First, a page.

14. The problem is viewing at 100%. When printed, all the pixel become smaller and right to their place. So in fact, if the same technique is used, the D200 and D2X will be same or sharper then D70 or D100.

    Viewing at 100% is never a good idea of one doesn't understand to what print size that 100% view relates to.
     
  15. JeffKohn

    JeffKohn

    Apr 21, 2005
    Houston, TX
    BINGO. Do the math for your monitor size, and you'll probably find that viewing on-screen 100% is the equivalent to viewing a print 3+ feet wide. Of course if you blow it up that much more you're going to see more flaws. That doesn't mean you won't get great prints though, or that you somehow get worse results than you would with a 6MP camera. Think about it, if this were a pixel-density issue, what would that mean for all the point-n-shoot digicams, that have even smaller photosites than the D2x let alone the D200?

    So Frank don't get discouraged and think that if a shot doesn't look great at 100% that it's a throwaway. Even the less-than-perfect shots will make great prints at standard sizes. Of course, on those occasions when you do everything right and the image really does look good at 100%, that's a great feeling. And as you use the camera more you'll get more of those results.
     
  16. MontyDog

    MontyDog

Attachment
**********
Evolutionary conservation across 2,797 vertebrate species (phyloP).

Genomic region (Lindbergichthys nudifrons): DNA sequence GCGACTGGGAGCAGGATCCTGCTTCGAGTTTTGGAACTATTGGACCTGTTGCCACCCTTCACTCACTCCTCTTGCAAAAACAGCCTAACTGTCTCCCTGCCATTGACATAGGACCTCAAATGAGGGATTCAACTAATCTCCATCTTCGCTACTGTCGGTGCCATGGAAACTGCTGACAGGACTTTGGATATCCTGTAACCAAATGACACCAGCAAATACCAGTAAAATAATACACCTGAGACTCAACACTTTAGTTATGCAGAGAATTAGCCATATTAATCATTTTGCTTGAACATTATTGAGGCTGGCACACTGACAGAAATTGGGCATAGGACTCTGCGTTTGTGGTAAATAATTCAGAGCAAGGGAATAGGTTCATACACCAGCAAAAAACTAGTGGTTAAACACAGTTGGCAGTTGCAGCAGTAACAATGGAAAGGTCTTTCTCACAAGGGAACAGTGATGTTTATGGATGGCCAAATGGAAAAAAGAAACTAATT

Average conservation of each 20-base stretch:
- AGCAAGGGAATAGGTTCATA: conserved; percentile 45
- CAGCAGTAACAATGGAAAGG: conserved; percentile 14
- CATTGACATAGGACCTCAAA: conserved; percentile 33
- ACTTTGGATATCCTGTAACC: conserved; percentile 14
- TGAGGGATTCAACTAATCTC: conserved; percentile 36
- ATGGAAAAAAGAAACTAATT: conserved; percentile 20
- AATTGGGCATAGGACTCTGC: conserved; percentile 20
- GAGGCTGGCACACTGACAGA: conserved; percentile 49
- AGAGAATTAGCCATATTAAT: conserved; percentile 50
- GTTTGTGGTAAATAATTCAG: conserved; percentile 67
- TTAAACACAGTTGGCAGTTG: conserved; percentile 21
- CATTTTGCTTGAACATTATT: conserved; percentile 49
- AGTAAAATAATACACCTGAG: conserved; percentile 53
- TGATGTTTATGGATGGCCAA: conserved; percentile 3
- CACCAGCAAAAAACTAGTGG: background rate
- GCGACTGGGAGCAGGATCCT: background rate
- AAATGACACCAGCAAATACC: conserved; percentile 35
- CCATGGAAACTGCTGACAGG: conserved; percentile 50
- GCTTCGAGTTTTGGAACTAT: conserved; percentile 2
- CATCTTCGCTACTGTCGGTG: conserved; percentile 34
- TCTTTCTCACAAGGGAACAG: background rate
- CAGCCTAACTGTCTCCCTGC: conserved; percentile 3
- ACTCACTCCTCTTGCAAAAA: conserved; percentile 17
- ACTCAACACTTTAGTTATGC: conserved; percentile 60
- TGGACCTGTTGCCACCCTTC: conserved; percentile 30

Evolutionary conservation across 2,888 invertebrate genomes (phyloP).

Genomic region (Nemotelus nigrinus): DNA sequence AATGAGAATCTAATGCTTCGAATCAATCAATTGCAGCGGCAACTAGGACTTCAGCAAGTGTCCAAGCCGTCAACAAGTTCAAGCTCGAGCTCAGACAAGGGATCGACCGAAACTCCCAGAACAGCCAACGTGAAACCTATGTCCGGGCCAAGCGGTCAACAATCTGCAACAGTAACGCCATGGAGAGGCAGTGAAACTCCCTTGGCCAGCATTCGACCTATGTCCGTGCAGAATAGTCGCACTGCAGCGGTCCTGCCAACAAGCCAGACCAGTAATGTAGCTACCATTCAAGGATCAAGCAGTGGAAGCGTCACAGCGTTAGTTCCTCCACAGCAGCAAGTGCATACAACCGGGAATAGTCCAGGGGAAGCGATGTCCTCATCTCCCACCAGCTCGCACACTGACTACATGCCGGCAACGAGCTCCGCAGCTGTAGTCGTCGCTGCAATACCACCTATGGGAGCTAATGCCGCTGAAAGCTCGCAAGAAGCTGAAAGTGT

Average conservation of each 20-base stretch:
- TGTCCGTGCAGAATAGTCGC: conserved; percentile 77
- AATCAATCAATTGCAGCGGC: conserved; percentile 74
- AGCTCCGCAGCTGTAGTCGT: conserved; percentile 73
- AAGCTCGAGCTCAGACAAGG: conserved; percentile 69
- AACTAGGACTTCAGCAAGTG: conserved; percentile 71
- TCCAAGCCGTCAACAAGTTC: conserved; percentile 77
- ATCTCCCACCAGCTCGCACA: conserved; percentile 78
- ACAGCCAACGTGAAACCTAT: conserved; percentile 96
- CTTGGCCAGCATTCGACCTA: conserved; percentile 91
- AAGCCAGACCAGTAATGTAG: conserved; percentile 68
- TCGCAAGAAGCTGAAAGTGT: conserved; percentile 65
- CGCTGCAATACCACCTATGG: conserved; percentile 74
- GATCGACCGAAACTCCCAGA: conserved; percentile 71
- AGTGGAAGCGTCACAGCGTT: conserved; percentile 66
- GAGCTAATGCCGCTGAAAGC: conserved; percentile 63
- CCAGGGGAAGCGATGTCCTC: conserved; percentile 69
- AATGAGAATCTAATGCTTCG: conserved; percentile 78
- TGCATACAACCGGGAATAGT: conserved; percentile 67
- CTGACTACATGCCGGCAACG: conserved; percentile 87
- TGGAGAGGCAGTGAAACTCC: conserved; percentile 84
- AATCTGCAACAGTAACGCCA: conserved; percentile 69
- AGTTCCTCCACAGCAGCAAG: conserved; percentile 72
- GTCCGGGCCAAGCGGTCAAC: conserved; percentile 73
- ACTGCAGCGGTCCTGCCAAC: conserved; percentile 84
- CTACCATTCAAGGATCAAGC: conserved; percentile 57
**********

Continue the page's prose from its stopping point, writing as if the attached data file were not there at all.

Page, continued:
Jan 30, 2005
    #1064 - You have an error in your SQL syntax;
     
  17. Best description of it I have heard, though density IS MP. I don't think sensor size matters.

    Take the 7 MP Fuji F10 I carry in my pocket. It has pixels half the size of the D2X, or a third that of the D70, on a sensor smaller than the nail on my pinky finger. But it takes perfectly good 7 MP images at 1/40 or slower if I try.
     
  18. Steve S

    Steve S

    Feb 1, 2005
    SE Florida
    Hope everyone getting a D200 reads Ron's opinion

    because that very thing that's caused so much initial frustration amongst new D2X owners, is going to be rearing it's ugly head once again with the release of the D200. Thanks for posting that snippet from Ron, a very wise and savvy geek!
     
  19. Johan

    Johan

    679
    Jun 18, 2005
    Belgium
    Hi,

    First of all, thanks for sharing your experiences and insides on your new shooter Frank! Congrats with your new camera ... good luck with it !!!

    Further on, I have been reading these posts with great interest and there is one thing that I want to say here.
    I bought my D70 one year ago and I have been really really happy with it, although that I have already had the opportunity/luck to shoot with a D2X. I'm going to be honest here and must say that I didn't want to shoot too long with it because the virus was already on me the moment I held it in my hands :cool: It won't serve me well shooting a few hours with such a camera and definitely not my bank account:wink:
    It is just an entire other league I guess. The D200 and D2X are far more professional than the D70. The viewfinder on those cams is just fabulous but that is probably one of the features and differences when it comes to a camera out of the pro-range compared to an amateur one. For that reason alone I would like to buy a pro camera.